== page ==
I have consistently been surprised by the novel yet simple things people have conjured and tried to protect their health. A former client told me that he likes exciting partners about condom use by carrying glow-in-the-dark and fruit flavored varieties with him wherever he goes. Another client is more subtle: when intending to bring up HIV status, he likes to start by talking about our testing center. This has worked wonderfully for him before. Most of his partners immediately open up about their own status, their last testing date, and their sexual preferences.
Another advantage of the counseling session is that we can link HIV positive individuals to care immediately. And we are not just talking about medical care here. Sometimes clients also want to avail of mental health services, substance abuse programs, and peer support groups.
One clause in the consent form that each of my client signs states that in case his or her test comes out positive, a linkage specialist will have to be called in to help determine the services that he or she will need. We also help clients go through the challenge of disclosing one’s HIV status to current partners, relatives, and friends.
Linkage to care is important primarily because it helps secure good quality of life among new patients. HIV is unlike the disease it was before and we have the scientific and medical community to thank for that. Amazing progress has been made in terms of medical and drug research.
We have anti-retrovirals that prevent mother-to-child transmission. A treatment called post-exposure prophylaxis or PEP is also gaining traction worldwide. PEP allows us to lower the risk of recently exposed individuals from developing a full-blown HIV infection by taking a few pills.
Undeniably, people with HIV today live long and happy lives as they deserve to.
A final plus in my work is that advocates, allies, and lay people are able to conduct the testing and the counseling session themselves. This allows the government to make HIV services available to more people as long as the basic facilities are present and there are people willing to volunteer their time. This strategy has also proven to be cost-efficient.
Formally, people working in public health call this practice task shifting. It entails the delegation of less-specialized responsibilities to paraprofessionals who can handle the job. Besides the technical term for it, this practice is nothing new, even for the Philippines.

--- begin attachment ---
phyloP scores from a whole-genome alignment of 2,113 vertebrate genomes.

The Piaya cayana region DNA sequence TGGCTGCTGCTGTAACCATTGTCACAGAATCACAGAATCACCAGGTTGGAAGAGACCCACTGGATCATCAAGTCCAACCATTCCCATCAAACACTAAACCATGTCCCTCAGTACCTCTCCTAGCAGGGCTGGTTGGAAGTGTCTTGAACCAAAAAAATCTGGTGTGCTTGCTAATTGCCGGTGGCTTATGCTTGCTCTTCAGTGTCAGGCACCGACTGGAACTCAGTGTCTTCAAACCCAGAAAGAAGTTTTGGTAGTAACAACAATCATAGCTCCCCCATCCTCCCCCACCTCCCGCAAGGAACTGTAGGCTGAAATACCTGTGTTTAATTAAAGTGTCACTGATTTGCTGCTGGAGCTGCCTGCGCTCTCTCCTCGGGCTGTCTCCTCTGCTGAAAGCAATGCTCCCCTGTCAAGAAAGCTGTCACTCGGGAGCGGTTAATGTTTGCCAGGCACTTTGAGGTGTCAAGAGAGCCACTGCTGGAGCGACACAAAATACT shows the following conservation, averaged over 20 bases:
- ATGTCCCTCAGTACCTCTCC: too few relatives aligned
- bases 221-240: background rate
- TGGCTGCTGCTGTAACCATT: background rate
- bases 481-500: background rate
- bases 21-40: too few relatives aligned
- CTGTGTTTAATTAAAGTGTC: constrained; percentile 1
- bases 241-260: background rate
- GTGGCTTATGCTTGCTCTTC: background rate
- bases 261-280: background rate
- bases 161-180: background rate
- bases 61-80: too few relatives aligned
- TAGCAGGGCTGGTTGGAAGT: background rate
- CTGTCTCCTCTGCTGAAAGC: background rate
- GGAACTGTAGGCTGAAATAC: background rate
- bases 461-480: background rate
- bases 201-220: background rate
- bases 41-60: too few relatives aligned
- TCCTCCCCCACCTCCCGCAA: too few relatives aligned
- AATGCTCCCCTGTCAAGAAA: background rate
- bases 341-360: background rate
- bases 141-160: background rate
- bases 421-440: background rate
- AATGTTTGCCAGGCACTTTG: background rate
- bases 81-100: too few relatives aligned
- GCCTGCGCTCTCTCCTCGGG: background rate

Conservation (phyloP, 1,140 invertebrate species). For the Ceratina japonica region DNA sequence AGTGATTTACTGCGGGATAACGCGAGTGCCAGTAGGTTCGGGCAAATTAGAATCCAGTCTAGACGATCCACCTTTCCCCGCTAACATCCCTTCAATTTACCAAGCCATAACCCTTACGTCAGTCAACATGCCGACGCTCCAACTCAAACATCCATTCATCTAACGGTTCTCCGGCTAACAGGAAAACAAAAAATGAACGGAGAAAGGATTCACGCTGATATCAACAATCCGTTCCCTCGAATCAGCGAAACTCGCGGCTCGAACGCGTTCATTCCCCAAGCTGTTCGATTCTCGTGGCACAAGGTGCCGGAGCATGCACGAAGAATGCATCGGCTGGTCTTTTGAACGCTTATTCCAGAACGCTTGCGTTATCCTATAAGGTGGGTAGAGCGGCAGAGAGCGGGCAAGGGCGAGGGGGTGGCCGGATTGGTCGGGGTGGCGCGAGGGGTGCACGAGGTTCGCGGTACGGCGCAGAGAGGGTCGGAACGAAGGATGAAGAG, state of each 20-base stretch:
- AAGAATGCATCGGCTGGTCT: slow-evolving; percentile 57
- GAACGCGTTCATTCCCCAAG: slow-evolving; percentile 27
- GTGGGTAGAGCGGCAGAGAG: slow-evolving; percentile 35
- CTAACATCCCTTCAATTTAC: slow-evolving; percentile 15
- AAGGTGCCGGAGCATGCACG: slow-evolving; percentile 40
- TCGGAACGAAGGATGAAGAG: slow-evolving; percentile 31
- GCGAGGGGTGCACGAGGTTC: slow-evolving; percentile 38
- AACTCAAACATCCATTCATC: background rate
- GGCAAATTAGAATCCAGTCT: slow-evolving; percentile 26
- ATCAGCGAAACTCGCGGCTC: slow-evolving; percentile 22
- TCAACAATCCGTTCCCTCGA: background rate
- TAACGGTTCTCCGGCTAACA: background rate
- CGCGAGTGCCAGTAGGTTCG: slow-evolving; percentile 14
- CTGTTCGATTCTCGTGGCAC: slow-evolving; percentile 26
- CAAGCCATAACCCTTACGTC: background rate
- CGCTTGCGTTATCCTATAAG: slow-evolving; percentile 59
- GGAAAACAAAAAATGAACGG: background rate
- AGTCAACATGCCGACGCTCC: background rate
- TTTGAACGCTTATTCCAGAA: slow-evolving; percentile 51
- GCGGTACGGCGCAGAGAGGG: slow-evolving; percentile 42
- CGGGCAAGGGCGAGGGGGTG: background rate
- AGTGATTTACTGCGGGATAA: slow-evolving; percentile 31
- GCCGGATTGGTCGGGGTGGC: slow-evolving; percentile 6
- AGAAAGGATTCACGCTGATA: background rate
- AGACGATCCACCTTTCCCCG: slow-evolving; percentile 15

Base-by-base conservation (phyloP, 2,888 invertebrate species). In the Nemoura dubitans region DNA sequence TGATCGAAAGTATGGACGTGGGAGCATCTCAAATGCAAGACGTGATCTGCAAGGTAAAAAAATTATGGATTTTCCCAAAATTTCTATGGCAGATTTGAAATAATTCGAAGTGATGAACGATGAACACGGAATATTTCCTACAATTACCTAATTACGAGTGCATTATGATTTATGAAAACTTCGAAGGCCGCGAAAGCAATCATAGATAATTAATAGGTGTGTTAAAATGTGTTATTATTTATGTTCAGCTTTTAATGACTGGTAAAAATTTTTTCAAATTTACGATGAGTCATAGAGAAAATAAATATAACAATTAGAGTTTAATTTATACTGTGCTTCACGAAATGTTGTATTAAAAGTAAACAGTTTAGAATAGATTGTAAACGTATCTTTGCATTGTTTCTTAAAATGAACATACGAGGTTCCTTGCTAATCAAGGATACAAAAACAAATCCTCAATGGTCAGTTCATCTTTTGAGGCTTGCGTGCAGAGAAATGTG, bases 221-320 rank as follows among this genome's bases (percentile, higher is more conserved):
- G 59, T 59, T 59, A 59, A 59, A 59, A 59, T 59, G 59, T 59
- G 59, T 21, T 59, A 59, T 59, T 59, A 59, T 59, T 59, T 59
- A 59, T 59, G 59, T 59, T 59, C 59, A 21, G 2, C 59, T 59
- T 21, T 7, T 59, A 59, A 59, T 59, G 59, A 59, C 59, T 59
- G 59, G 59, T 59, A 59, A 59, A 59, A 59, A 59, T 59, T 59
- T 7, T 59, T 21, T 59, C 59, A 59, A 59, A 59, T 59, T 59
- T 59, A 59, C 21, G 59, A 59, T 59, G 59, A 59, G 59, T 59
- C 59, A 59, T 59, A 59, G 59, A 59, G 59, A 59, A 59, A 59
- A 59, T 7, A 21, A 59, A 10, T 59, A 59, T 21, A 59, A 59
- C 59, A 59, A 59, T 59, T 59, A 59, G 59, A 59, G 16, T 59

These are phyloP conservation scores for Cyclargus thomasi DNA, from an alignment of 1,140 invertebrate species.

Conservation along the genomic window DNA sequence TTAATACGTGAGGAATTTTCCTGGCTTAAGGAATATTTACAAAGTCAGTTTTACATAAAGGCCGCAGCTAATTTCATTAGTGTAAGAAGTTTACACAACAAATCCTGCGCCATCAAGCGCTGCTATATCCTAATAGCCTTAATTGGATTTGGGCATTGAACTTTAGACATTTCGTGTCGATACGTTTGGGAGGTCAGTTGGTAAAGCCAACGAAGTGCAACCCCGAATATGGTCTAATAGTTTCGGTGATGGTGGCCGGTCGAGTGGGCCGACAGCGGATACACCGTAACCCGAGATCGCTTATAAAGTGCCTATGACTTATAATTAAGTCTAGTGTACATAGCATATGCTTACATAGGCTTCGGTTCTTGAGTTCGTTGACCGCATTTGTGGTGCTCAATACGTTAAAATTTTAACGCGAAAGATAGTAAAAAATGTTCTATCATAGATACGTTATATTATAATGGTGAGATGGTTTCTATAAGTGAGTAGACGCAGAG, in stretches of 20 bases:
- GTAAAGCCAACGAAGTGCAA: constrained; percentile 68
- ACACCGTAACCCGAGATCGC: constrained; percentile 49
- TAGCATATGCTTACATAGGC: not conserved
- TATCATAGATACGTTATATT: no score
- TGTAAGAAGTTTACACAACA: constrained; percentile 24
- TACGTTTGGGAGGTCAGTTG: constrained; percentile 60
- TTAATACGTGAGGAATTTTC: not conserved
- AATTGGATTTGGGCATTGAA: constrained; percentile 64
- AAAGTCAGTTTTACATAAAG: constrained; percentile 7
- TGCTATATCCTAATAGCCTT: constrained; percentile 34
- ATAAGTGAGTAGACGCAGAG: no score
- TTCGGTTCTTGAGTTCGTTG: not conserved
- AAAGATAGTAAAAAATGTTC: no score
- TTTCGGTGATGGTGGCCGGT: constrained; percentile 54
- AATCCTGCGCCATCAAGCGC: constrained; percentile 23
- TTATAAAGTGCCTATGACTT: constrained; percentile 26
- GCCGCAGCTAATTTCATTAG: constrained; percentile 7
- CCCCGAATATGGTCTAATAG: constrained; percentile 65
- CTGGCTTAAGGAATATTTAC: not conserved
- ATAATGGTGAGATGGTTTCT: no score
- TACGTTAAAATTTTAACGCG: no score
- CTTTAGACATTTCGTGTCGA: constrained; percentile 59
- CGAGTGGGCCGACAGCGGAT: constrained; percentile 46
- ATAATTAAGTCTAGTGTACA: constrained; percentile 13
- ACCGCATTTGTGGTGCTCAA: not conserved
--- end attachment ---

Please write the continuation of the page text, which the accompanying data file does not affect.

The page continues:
The job that our community health workers and midwives take on is essentially task shifting. In other countries where sexual and reproductive health services are extremely scarce, the insertion and removal of IUDs, diaphragms, and other contraceptive implants are devolved to trained health workers.
The certification classes I attended, which lasted 4 days, taught me everything I needed to know to be a client-centered counselor. I am confident that many Filipinos will be able to become test counselors themselves and become valuable members in the movement against HIV.
But testing alone is not a sure way to eradicate HIV or any disease for that matter. As one of my colleagues likes to put it, testing is but one spoke in the prevention wheel. The other spokes include condom distribution, needle exchange programs for injection drug users, education and counseling, awareness and advocacy campaigns, and many more.
Addressing the stigma surrounding HIV/AIDS is also a necessary, though difficult, step to take.
Whether or not we will overcome this disease depends mostly on our genuine desire to do so. I urge those who are passionate about public health and health equity to push for more access to testing and counseling, especially for populations at greatest risk. - Rappler.com
Anton Avanceña has been juggling several hats since graduating with a public health science degree in June. He currently works for the Sexually Transmitted Diseases (STD) Control Branch of the California Department of Public Health and the Santa Clara County Mental Health Department. During the weekends, Anton volunteers as an HIV test counselor at the UCSF Alliance Health Project (formerly AIDS Health Project). Anton migrated to the United States in 2010.